One of the great things about online marketing is its accountability: We can measure a marketing campaigns performance to a high degree but for most business owners, the data provided by services such as Google Analytics can be incredibly difficult to decipher.
The Bottom Line
I think it’s fair to say most business owners simply want to understand the profitability of a given campaign first and foremost, be that from a paid or an organic search campaign, the end result should be profitability of course.
The problem is, especially early on in a campaign (particularly where SEO is concerned) returns are likely to be minimal whilst momentum is built. SEO is a long term marketing strategy which potentially gives fantastic ROI in the long term, but in the short term, ROI is more often than not, very low to non existent.
So whilst online marketing channels such as organic search are highly measurable, this has to be balanced with realistic expectations and sufficient time to actually make an informed judgement of whether or not the campaign has “legs”.
Sales are down, it’s not working!
One thing business owners should consider, is that whilst ‘overall’ sales could well be ‘down’ you need to accurately drill down into which channels precisely are down and which are not.
In this simple example, imagine the clients overall sales are down by 5%. Often, clients would make the assumption sales from their latest marketing campaign (e.g. SEO) are to blame:
- Offline Sales down 35%
- Organic Sales (SEO) up 20%
- Paid Search Sales (PPC) up 10%
By drilling down, we can actually see sales from SEO and PPC are up and it’s the offline sales channel which is driving down the overall sales figures.
We can see this information very easily in Google Analytics by heading to the Acquisition Overview menu. (Or using the various segmentation options within Google Analytics)
If the client called time on his SEO or PPC campaign at this point it would be a huge shame given the upwards trend of sales originating from these channels.
ALWAYS, deep dive into your data to get a thorough understanding of which channels drive sales.
Comparing Time Frames
Seasonality is a huge factor when it comes to online sales. Everything from major events to the weather can have a noticeable affect on Internet sales, so often, comparing sales data month to month can be misleading.
Always try and look at sales performance in an ‘Apples to Apples’ scenario. First, check month to month but also look at the same month a year ago and observe the differences. If you still can’t see a trend, open out your reporting period and cover 3 months or even 6 months. The last thing you want to do is react from an anomaly.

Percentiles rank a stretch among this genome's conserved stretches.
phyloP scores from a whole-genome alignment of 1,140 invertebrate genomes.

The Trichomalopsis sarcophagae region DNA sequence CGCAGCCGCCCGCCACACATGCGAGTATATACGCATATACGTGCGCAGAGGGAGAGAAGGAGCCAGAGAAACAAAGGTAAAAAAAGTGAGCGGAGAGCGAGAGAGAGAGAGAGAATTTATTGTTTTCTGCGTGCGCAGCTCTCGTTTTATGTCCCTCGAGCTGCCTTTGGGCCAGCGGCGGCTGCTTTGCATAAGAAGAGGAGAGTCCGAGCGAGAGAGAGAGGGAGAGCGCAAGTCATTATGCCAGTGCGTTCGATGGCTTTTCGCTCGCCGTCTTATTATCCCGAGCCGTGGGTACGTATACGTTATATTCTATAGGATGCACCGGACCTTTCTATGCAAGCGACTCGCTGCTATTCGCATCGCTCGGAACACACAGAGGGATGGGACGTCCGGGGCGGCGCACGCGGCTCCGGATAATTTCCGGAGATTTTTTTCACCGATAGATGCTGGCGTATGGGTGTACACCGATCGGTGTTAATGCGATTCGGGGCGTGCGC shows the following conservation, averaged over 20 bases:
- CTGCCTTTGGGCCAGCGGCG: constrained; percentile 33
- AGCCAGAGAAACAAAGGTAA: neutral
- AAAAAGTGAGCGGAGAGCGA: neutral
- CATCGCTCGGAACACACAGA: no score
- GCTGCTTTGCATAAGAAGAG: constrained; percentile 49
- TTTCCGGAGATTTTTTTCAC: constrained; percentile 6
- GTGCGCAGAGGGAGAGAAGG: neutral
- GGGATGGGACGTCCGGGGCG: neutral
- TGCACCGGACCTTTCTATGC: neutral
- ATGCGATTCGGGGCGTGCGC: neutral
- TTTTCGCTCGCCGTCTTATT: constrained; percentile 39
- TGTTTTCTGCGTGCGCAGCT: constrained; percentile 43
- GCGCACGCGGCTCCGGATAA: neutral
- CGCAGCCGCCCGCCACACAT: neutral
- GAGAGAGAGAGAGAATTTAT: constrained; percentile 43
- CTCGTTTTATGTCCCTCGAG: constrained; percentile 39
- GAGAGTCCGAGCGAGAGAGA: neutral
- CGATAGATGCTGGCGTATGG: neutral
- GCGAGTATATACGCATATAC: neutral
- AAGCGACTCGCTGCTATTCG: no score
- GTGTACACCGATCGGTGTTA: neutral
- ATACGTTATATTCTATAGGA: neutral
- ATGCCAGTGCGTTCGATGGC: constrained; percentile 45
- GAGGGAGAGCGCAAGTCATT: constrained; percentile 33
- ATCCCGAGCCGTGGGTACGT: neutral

You’ll always have good and bad months, but they don’t always represent a change in general trend so make sure you take a step back and compare data over longer periods to fully understand your sales situation.
In the following example, this particular client is running an SEO campaign and is relatively early on, about 6 months in. You could be forgiven for looking at this data and thinking that returns are non existent…
But, if we compare the same data year to year (to avoid seasonality etc) rather than month to month we can see that conversions are significantly up year on year.
Again, if the client reacted to the first graph and changed their approach to SEO (or stopped it completely) then they’d be making a huge mistake.
The problem is, this happens often. I’ve had plenty of new clients come to us complaining their previous agency didn’t deliver results when in actual fact the agency was guilty of not reporting results clearly.
Forecasting returns from SEO based on past performance
I’ll wind up this blog by showing an example. Now forecasting is incredibly difficult and many factors can come into play such as search volume for example. But, in this example you can get an idea of the sales growth from SEO for this particular client:
The first 6 months, given it’s a relatively new website, it’s hard to really see any significant progress. It appears as though sales have “plateaued” but in the absence of the previous years data it’s not clear if this is a seasonal slow down or not (Although we can get an idea from Google Trends but for the sake of simplicity we won’t at this point).
The point is, some clients at the 6 month mark might start questioning the effectiveness of the campaign but the point is, 6 months just isn’t ‘long term’.
Fast forward for the next 6 months and progress is much clearer – thanks to increased visibility and additional search volume up to Christmas.
Following Christmas and Jan you can clearly see a drop, this is entirely due to search volume decreased (and can be confirmed with Google Trends data). However, this January is significantly better than the preceding January so by following the general trend it’s possible to forecast performance going forward (assuming all things remain equal).
Whilst, it’s highly unlikely the next 12 months will follow the exact same trend it should be broadly similar but it does paint an indicative picture of long term SEO progress.